As the title of this post says, this flower in the photograph above is a red one. Since I wanted a black and white photograph, which favours contrast and clearly distinguishable black or white objects, I used a red filter in front of the lens in order to make the red petals look white. The green foliage, in contrast, becomes darker.
This works by basically turning the whole image into a red channel. White and red pass through and print their luminosity on the sensor, while other colours are absorbed by the filter, hence becoming darker. In fact, you are shooting the red channel only, and this requires compensation for the lost light, so you must compensate.
Here is a colour version of the photograph above. This is not the version which I converted.
If I had simply converted the colour image into black and white without using the filter, the red flower and the green foliage would have been a very similar shade of grey, and I would have to separate them by tweaking in software. Not nice.
Simply converting a colour image to black and white, say in Adobe Lightroom, allows you to tone each colour separately in grayscale. Using a filter like this makes the entire image red, so you can only really tone the whole thing up or down using that technique. You will still have some slight control over tones and contrast. The next time you are making a black and white photograph, experiment with both techniques on the same image to decide which gives you your own desired effect.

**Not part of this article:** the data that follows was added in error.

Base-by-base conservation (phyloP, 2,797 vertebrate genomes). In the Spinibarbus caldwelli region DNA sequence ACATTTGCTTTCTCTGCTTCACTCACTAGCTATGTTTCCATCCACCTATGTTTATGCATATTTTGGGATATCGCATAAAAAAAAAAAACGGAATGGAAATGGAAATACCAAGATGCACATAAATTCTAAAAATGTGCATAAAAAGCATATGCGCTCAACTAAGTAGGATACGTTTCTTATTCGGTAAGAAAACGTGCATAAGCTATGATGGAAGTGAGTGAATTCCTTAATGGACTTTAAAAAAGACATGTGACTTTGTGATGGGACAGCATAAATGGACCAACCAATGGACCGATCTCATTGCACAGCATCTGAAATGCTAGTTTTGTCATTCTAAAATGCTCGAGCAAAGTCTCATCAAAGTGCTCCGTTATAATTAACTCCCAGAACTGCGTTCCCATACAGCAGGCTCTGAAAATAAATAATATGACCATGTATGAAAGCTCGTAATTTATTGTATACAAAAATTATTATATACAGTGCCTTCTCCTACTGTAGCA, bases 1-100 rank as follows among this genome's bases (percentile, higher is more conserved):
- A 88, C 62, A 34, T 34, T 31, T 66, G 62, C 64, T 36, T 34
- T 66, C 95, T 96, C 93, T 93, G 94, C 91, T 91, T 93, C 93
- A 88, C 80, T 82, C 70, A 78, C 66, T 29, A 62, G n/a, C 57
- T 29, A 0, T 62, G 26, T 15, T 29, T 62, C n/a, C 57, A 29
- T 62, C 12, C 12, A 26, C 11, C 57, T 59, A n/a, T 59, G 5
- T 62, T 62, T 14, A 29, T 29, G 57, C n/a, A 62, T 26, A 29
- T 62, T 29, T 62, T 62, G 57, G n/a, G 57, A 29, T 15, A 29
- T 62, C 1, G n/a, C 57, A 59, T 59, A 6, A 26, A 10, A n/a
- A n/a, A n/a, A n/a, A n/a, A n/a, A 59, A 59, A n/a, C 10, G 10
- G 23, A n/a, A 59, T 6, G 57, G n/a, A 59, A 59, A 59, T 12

Here is the filter in question. You can use a regular circular red filter with threads to fit it directly on the lens, or you can use something like the Cokin filters. This one is similar to Cokin in that it is acrylic. The filter itself is only slightly smaller than my lens's filter threads, so I used the plastic holder to handhold it in front of the lens while shooting. The filter and its plastic holder were borrowed from my Durst M370 colour enlarger.
Here is the same image, retaken with the red filter in front of the lens. The filter is so good that it will only really let red go through. Even white becomes red, and this is why red and white become equals, so when you convert to black and white, they look the same. This makes the red flower look much lighter, and makes foliage a bit darker, just the way I want it.
Again, here is the red photograph simply converted to black and white. Some tweaks were made to tones, I believe.
Canon EOS M mirrorless camera
Tamron 90mm f2.8 1:1 Macro lens
YongNuo 622c remote e-TTL triggers
Canon 430EX II x1 in manual mode
Enlarger's red filter
Adobe Lightroom 5